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Mexican Drug Cartels Operate with Impunity; Cindy Sheehan to Travel to Iraq; Political Hypocrisy

Aired July 15, 2007 - 19:00   ET


RICK SANCHEZ, CNN ANCHOR: She is Cindy Sheehan, one of America's most famous protestors. Baghdad bound.
Did you say Iraq? You're going to go to Iraq?

CINDY SHEEHAN: I'm going to go to southern Iraq.

SANCHEZ: Are you worried that if you go to Iraq, you know, it's going to be Baghdad Cindy? No, she says, not worried. She's on a mission. And she plans to take on the speaker of the house as well.

Also, is it true that any of your officers or officers in the past have taken money from these guys? It doesn't exist?

Drug smugglers, running wild in Mexico. I go on assignment there into a small town where I couldn't even get a police officer to go in and escort me. So I go in alone, but I'll take you with me.

Also, a rape trial where the words rape, victim and assailant are banned from the courtroom. Try arguing this case. Straight ahead in the CNN NEWSROOM.

Hello again, everybody, I'm Rick Sanchez. We're going to start here in B control. A lot of news coming in. Big problems tonight with two of the countries the U.S. depends on and has been depending on to win the war on terror. But are they more of a liability at this point than an asset? Here's the deal. With the insurgency roiling Iraq, the Bush administration is quick to blame Iran and Syria for destabilizing Iraq's young government. But today comes the word that nearly half the foreign fighters now terrorizing Iraq are actually from Saudi Arabia. Yes, that Saudi Arabia. The U.S. ally where 15 of the 19 9/11 hijackers came from. The other country that's problematic, Pakistan. That country's president, Pervez Musharraf, may be indirectly helping Al Qaeda get its act together. Staying in Pakistan, and what is a major turn of events, Islamic fighters in a lawless region that borders Afghanistan have ended a truce with the government. Now, remember, Musharraf promised that he would be able to keep Al Qaeda in check, under control. But attacks in this region this weekend have killed at least 70 people, including Pakistani troops, as well as police officers. This truce has been the subject of a painful second-guessing game. U.S. officials are complaining that Musharraf's hands-off stance has made the region, Pakistan, an even bigger base now for Al Qaeda. Here's National Security Adviser Stephen Hadley on this very topic just today.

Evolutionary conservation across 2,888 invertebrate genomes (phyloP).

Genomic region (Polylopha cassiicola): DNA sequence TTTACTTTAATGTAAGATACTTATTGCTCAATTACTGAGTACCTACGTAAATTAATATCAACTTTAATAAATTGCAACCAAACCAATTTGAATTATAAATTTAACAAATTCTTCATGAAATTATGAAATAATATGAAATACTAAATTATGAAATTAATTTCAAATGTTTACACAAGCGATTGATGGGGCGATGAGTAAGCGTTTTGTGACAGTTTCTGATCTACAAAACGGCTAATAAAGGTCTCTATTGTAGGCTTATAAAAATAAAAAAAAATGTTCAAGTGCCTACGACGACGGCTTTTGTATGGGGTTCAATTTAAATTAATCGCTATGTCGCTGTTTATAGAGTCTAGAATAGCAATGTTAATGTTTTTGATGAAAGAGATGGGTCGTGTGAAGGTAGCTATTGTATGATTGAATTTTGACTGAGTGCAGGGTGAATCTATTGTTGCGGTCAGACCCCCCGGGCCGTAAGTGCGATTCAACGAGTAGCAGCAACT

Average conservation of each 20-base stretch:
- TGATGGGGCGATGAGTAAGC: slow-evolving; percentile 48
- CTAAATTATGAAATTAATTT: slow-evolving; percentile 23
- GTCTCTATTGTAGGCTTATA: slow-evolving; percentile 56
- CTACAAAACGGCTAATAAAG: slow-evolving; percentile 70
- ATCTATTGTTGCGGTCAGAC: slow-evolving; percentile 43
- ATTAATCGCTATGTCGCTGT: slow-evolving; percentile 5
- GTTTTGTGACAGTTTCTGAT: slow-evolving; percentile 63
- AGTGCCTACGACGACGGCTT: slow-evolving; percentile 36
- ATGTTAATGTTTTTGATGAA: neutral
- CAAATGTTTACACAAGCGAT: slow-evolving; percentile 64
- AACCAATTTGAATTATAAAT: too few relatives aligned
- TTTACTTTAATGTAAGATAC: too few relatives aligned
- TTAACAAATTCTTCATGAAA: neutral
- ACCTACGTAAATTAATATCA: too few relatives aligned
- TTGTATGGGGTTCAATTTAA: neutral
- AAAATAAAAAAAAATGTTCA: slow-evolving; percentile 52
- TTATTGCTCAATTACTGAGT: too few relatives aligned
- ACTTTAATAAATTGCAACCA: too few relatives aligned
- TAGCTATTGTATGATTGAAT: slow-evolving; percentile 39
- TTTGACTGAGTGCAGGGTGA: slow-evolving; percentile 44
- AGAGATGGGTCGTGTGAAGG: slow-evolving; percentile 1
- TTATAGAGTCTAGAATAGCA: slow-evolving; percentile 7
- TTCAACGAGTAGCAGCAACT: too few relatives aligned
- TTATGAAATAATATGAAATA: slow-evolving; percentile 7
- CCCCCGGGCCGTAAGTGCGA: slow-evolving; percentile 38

(BEGIN VIDEO CLIP) STEPHEN HADLEY, NATIONAL SECURITY ADVISER: Al Qaeda is nowhere in the position today than it was before 9/11. And it's nowhere in the position it would have been had we not been working hard on this problem for the last five or six years. But what we've seen in the last year or so is a problem in the northwest territories in Pakistan where the President Musharraf had a very aggressive strategy of using force against Taliban and Al Qaeda in that area, and over a year ago, he reached an understanding with tribal leaders that they were going to police Taliban and Al Qaeda. And the truth is, it did not work. And what we've seen pooling of the Taliban, training, operational planning, President Musharraf understands it has not worked. We understand it has not worked. And what you're beginning to see now is his taking steps to bring new troops in place to get control of that situation.


SANCHEZ: So that's the explanation of Musharraf and Pakistan as problem one. Here's problem two. Saudi Arabia, Washington's long- time ally in the heart of the Middle East. Today's "Los Angeles Times" includes a disturbing story filed from Baghdad. It says that 45 percent, 45 percent of all the foreign militants that are now in Iraq, fighting against U.S. soldiers, killing many civilians, actually come from Saudi Arabia. Saudi Arabia, friend to the United States or at least the royal family. "The Times" story is source to a senior U.S. military officer, who said 50 percent of Iraq's Saudi fighters enter the country as suicide bombers. And his statistics show that Saudi fighters far outnumber Syrians or Iranians. The U.S. senator says the Saudi government needs to do something.


SEN. JOHN WARNER, (R) VIRGINIA: Saudi Arabia is a nation with which we try and do business. They're on the border. They have considerable influence on the Sunni factions within Iraq, and we continue to urge Saudi Arabia to do everything they can to -- to do everything they can to bring about stability. It's not in Saudi Arabia's interest for Iraq to implode in a violent civil war. That's not in their interest. And I hope they come to that conclusion soon.